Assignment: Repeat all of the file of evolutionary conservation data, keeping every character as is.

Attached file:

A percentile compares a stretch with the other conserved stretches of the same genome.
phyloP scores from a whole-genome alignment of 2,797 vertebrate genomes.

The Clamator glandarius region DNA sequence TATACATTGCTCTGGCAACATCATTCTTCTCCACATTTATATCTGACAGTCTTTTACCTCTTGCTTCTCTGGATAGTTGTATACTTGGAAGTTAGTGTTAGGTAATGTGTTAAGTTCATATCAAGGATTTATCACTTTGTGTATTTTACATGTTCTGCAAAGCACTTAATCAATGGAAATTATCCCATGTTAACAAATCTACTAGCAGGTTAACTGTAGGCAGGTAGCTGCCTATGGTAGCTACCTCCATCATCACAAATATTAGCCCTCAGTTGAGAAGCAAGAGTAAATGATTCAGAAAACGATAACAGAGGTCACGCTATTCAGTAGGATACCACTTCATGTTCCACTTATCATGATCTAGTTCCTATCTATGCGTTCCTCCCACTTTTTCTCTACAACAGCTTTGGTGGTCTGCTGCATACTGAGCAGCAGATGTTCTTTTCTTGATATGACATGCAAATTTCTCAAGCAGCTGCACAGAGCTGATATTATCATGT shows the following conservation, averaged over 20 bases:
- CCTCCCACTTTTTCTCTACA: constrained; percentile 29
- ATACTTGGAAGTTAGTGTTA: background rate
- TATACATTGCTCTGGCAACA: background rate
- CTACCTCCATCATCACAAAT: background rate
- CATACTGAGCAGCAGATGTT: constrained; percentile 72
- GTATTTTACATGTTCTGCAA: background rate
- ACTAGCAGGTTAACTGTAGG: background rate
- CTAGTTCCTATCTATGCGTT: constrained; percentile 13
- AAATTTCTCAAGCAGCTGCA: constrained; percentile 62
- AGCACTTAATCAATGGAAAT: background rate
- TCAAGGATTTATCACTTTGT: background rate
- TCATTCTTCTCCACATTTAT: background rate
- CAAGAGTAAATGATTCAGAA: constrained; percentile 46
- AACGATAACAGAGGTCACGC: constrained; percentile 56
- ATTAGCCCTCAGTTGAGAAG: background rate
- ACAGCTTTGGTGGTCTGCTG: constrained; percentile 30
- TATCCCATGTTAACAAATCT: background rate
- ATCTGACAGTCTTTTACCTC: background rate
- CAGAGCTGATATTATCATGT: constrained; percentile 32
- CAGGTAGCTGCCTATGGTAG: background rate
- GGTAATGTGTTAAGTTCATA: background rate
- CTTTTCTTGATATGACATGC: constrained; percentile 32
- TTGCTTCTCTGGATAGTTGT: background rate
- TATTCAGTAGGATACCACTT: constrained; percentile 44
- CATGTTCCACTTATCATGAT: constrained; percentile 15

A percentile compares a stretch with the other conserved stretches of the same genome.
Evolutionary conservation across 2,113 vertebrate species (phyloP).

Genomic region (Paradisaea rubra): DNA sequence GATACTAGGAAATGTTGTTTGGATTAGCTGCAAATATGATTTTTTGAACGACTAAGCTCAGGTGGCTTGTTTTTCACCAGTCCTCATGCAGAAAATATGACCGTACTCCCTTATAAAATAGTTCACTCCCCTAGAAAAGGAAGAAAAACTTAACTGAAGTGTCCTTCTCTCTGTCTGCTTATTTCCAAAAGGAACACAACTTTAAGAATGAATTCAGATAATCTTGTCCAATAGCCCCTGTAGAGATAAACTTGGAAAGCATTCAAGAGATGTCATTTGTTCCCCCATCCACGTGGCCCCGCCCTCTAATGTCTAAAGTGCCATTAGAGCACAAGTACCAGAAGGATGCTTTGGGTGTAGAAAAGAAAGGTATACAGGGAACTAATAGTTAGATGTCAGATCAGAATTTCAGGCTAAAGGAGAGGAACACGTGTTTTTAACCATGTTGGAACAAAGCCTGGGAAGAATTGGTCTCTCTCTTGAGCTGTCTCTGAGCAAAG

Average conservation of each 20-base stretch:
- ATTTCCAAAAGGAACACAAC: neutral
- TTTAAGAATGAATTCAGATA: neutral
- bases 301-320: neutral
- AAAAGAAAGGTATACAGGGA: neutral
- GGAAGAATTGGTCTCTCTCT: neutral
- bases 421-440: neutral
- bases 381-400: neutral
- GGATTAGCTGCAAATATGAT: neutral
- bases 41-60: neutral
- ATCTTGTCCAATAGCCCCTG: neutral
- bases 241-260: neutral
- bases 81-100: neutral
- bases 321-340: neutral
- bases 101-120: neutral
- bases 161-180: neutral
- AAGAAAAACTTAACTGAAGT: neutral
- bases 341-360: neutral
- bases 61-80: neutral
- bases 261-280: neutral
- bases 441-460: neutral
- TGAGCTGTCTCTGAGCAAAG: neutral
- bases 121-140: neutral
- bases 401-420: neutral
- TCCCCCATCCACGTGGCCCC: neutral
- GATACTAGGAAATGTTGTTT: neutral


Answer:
A percentile compares a stretch with the other conserved stretches of the same genome.
phyloP scores from a whole-genome alignment of 2,797 vertebrate genomes.

The Clamator glandarius region DNA sequence TATACATTGCTCTGGCAACATCATTCTTCTCCACATTTATATCTGACAGTCTTTTACCTCTTGCTTCTCTGGATAGTTGTATACTTGGAAGTTAGTGTTAGGTAATGTGTTAAGTTCATATCAAGGATTTATCACTTTGTGTATTTTACATGTTCTGCAAAGCACTTAATCAATGGAAATTATCCCATGTTAACAAATCTACTAGCAGGTTAACTGTAGGCAGGTAGCTGCCTATGGTAGCTACCTCCATCATCACAAATATTAGCCCTCAGTTGAGAAGCAAGAGTAAATGATTCAGAAAACGATAACAGAGGTCACGCTATTCAGTAGGATACCACTTCATGTTCCACTTATCATGATCTAGTTCCTATCTATGCGTTCCTCCCACTTTTTCTCTACAACAGCTTTGGTGGTCTGCTGCATACTGAGCAGCAGATGTTCTTTTCTTGATATGACATGCAAATTTCTCAAGCAGCTGCACAGAGCTGATATTATCATGT shows the following conservation, averaged over 20 bases:
- CCTCCCACTTTTTCTCTACA: constrained; percentile 29
- ATACTTGGAAGTTAGTGTTA: background rate
- TATACATTGCTCTGGCAACA: background rate
- CTACCTCCATCATCACAAAT: background rate
- CATACTGAGCAGCAGATGTT: constrained; percentile 72
- GTATTTTACATGTTCTGCAA: background rate
- ACTAGCAGGTTAACTGTAGG: background rate
- CTAGTTCCTATCTATGCGTT: constrained; percentile 13
- AAATTTCTCAAGCAGCTGCA: constrained; percentile 62
- AGCACTTAATCAATGGAAAT: background rate
- TCAAGGATTTATCACTTTGT: background rate
- TCATTCTTCTCCACATTTAT: background rate
- CAAGAGTAAATGATTCAGAA: constrained; percentile 46
- AACGATAACAGAGGTCACGC: constrained; percentile 56
- ATTAGCCCTCAGTTGAGAAG: background rate
- ACAGCTTTGGTGGTCTGCTG: constrained; percentile 30
- TATCCCATGTTAACAAATCT: background rate
- ATCTGACAGTCTTTTACCTC: background rate
- CAGAGCTGATATTATCATGT: constrained; percentile 32
- CAGGTAGCTGCCTATGGTAG: background rate
- GGTAATGTGTTAAGTTCATA: background rate
- CTTTTCTTGATATGACATGC: constrained; percentile 32
- TTGCTTCTCTGGATAGTTGT: background rate
- TATTCAGTAGGATACCACTT: constrained; percentile 44
- CATGTTCCACTTATCATGAT: constrained; percentile 15

A percentile compares a stretch with the other conserved stretches of the same genome.
Evolutionary conservation across 2,113 vertebrate species (phyloP).

Genomic region (Paradisaea rubra): DNA sequence GATACTAGGAAATGTTGTTTGGATTAGCTGCAAATATGATTTTTTGAACGACTAAGCTCAGGTGGCTTGTTTTTCACCAGTCCTCATGCAGAAAATATGACCGTACTCCCTTATAAAATAGTTCACTCCCCTAGAAAAGGAAGAAAAACTTAACTGAAGTGTCCTTCTCTCTGTCTGCTTATTTCCAAAAGGAACACAACTTTAAGAATGAATTCAGATAATCTTGTCCAATAGCCCCTGTAGAGATAAACTTGGAAAGCATTCAAGAGATGTCATTTGTTCCCCCATCCACGTGGCCCCGCCCTCTAATGTCTAAAGTGCCATTAGAGCACAAGTACCAGAAGGATGCTTTGGGTGTAGAAAAGAAAGGTATACAGGGAACTAATAGTTAGATGTCAGATCAGAATTTCAGGCTAAAGGAGAGGAACACGTGTTTTTAACCATGTTGGAACAAAGCCTGGGAAGAATTGGTCTCTCTCTTGAGCTGTCTCTGAGCAAAG

Average conservation of each 20-base stretch:
- ATTTCCAAAAGGAACACAAC: neutral
- TTTAAGAATGAATTCAGATA: neutral
- bases 301-320: neutral
- AAAAGAAAGGTATACAGGGA: neutral
- GGAAGAATTGGTCTCTCTCT: neutral
- bases 421-440: neutral
- bases 381-400: neutral
- GGATTAGCTGCAAATATGAT: neutral
- bases 41-60: neutral
- ATCTTGTCCAATAGCCCCTG: neutral
- bases 241-260: neutral
- bases 81-100: neutral
- bases 321-340: neutral
- bases 101-120: neutral
- bases 161-180: neutral
- AAGAAAAACTTAACTGAAGT: neutral
- bases 341-360: neutral
- bases 61-80: neutral
- bases 261-280: neutral
- bases 441-460: neutral
- TGAGCTGTCTCTGAGCAAAG: neutral
- bases 121-140: neutral
- bases 401-420: neutral
- TCCCCCATCCACGTGGCCCC: neutral
- GATACTAGGAAATGTTGTTT: neutral